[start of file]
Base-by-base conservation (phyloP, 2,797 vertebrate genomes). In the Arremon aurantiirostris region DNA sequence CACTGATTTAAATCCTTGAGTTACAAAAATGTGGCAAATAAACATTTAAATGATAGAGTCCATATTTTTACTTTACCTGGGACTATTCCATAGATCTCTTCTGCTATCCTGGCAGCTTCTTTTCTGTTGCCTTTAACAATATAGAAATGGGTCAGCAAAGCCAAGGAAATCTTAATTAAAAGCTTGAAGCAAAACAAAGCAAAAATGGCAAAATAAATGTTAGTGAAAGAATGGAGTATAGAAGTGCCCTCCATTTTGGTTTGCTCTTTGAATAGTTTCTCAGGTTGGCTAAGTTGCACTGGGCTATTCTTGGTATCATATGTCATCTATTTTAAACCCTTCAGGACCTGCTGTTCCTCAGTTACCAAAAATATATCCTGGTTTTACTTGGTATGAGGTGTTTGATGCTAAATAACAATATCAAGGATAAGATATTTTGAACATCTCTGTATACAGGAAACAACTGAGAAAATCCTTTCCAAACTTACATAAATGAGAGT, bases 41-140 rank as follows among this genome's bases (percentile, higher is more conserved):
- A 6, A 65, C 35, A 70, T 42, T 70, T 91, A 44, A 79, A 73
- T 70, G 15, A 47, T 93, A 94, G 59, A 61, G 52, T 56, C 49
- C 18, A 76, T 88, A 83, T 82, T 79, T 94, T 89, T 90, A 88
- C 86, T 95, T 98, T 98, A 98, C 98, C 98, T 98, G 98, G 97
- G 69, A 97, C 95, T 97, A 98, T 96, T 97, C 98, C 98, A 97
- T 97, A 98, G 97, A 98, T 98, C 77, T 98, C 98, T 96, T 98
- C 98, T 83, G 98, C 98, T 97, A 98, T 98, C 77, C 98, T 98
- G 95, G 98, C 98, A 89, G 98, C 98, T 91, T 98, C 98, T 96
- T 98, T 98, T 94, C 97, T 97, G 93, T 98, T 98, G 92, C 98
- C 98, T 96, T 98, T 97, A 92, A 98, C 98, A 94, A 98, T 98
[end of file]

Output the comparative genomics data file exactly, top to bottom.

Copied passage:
Base-by-base conservation (phyloP, 2,797 vertebrate genomes). In the Arremon aurantiirostris region DNA sequence CACTGATTTAAATCCTTGAGTTACAAAAATGTGGCAAATAAACATTTAAATGATAGAGTCCATATTTTTACTTTACCTGGGACTATTCCATAGATCTCTTCTGCTATCCTGGCAGCTTCTTTTCTGTTGCCTTTAACAATATAGAAATGGGTCAGCAAAGCCAAGGAAATCTTAATTAAAAGCTTGAAGCAAAACAAAGCAAAAATGGCAAAATAAATGTTAGTGAAAGAATGGAGTATAGAAGTGCCCTCCATTTTGGTTTGCTCTTTGAATAGTTTCTCAGGTTGGCTAAGTTGCACTGGGCTATTCTTGGTATCATATGTCATCTATTTTAAACCCTTCAGGACCTGCTGTTCCTCAGTTACCAAAAATATATCCTGGTTTTACTTGGTATGAGGTGTTTGATGCTAAATAACAATATCAAGGATAAGATATTTTGAACATCTCTGTATACAGGAAACAACTGAGAAAATCCTTTCCAAACTTACATAAATGAGAGT, bases 41-140 rank as follows among this genome's bases (percentile, higher is more conserved):
- A 6, A 65, C 35, A 70, T 42, T 70, T 91, A 44, A 79, A 73
- T 70, G 15, A 47, T 93, A 94, G 59, A 61, G 52, T 56, C 49
- C 18, A 76, T 88, A 83, T 82, T 79, T 94, T 89, T 90, A 88
- C 86, T 95, T 98, T 98, A 98, C 98, C 98, T 98, G 98, G 97
- G 69, A 97, C 95, T 97, A 98, T 96, T 97, C 98, C 98, A 97
- T 97, A 98, G 97, A 98, T 98, C 77, T 98, C 98, T 96, T 98
- C 98, T 83, G 98, C 98, T 97, A 98, T 98, C 77, C 98, T 98
- G 95, G 98, C 98, A 89, G 98, C 98, T 91, T 98, C 98, T 96
- T 98, T 98, T 94, C 97, T 97, G 93, T 98, T 98, G 92, C 98
- C 98, T 96, T 98, T 97, A 92, A 98, C 98, A 94, A 98, T 98